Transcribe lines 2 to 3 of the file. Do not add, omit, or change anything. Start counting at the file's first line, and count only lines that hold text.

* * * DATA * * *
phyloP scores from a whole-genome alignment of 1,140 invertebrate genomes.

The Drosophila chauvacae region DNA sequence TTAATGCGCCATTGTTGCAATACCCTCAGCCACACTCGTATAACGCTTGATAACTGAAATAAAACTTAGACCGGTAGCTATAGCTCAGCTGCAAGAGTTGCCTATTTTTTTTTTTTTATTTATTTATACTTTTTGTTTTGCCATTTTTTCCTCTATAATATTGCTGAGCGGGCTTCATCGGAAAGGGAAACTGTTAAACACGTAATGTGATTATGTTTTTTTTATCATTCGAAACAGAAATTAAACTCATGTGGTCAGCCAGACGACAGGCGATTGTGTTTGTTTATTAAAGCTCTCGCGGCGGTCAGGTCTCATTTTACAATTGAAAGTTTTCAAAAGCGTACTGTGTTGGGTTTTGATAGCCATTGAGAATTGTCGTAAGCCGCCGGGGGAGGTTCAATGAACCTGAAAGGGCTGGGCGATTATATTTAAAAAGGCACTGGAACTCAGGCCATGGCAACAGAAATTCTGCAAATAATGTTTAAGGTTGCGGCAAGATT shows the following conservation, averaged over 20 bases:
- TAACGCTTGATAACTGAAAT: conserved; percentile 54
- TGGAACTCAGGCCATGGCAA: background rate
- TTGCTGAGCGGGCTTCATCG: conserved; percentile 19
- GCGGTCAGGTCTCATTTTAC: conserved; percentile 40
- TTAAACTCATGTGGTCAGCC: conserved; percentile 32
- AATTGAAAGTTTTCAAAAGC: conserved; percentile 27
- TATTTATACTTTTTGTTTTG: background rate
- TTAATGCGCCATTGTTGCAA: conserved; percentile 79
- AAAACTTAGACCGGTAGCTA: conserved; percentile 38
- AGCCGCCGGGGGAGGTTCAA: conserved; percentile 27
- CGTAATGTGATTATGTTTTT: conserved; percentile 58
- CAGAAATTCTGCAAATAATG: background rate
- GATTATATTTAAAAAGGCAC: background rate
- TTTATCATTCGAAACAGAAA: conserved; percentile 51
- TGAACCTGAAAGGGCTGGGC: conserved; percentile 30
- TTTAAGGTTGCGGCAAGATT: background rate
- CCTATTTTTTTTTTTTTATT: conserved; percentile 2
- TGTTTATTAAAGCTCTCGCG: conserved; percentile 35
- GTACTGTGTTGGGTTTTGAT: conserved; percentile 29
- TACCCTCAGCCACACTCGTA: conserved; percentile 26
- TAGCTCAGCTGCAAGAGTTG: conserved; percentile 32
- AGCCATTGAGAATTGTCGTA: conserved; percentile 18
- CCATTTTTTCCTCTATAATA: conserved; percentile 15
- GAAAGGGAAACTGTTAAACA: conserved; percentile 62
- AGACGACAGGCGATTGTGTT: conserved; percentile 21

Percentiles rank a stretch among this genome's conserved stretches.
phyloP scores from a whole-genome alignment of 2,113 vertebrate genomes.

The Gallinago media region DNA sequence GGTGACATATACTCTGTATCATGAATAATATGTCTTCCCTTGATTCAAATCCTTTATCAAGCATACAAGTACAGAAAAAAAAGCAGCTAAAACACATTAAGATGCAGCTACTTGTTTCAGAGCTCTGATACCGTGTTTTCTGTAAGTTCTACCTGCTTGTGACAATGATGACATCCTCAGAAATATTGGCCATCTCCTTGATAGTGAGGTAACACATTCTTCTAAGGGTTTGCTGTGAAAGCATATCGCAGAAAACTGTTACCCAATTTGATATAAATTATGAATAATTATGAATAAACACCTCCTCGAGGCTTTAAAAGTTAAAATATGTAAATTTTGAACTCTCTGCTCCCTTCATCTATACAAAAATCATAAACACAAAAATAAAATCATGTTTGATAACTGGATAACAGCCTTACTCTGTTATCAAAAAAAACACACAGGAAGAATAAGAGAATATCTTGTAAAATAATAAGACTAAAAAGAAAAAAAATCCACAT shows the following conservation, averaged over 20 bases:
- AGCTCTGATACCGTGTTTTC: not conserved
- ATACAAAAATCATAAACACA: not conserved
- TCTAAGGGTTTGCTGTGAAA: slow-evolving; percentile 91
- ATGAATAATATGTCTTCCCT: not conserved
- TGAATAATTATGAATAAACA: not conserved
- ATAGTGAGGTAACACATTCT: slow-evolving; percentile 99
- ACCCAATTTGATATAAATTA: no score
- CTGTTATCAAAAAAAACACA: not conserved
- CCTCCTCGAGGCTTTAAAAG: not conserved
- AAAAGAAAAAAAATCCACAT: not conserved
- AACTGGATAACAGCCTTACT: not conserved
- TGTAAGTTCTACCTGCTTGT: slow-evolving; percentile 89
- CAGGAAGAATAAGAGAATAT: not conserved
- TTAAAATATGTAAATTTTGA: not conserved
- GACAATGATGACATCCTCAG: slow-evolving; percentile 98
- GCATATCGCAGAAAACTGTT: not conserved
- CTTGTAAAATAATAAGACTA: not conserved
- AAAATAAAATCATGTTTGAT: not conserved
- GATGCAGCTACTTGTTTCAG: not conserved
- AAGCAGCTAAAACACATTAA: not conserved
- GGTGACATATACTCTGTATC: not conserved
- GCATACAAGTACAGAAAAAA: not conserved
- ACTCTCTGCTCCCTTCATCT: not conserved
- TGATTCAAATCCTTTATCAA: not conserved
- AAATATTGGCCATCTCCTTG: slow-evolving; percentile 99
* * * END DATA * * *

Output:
The Drosophila chauvacae region DNA sequence TTAATGCGCCATTGTTGCAATACCCTCAGCCACACTCGTATAACGCTTGATAACTGAAATAAAACTTAGACCGGTAGCTATAGCTCAGCTGCAAGAGTTGCCTATTTTTTTTTTTTTATTTATTTATACTTTTTGTTTTGCCATTTTTTCCTCTATAATATTGCTGAGCGGGCTTCATCGGAAAGGGAAACTGTTAAACACGTAATGTGATTATGTTTTTTTTATCATTCGAAACAGAAATTAAACTCATGTGGTCAGCCAGACGACAGGCGATTGTGTTTGTTTATTAAAGCTCTCGCGGCGGTCAGGTCTCATTTTACAATTGAAAGTTTTCAAAAGCGTACTGTGTTGGGTTTTGATAGCCATTGAGAATTGTCGTAAGCCGCCGGGGGAGGTTCAATGAACCTGAAAGGGCTGGGCGATTATATTTAAAAAGGCACTGGAACTCAGGCCATGGCAACAGAAATTCTGCAAATAATGTTTAAGGTTGCGGCAAGATT shows the following conservation, averaged over 20 bases:
- TAACGCTTGATAACTGAAAT: conserved; percentile 54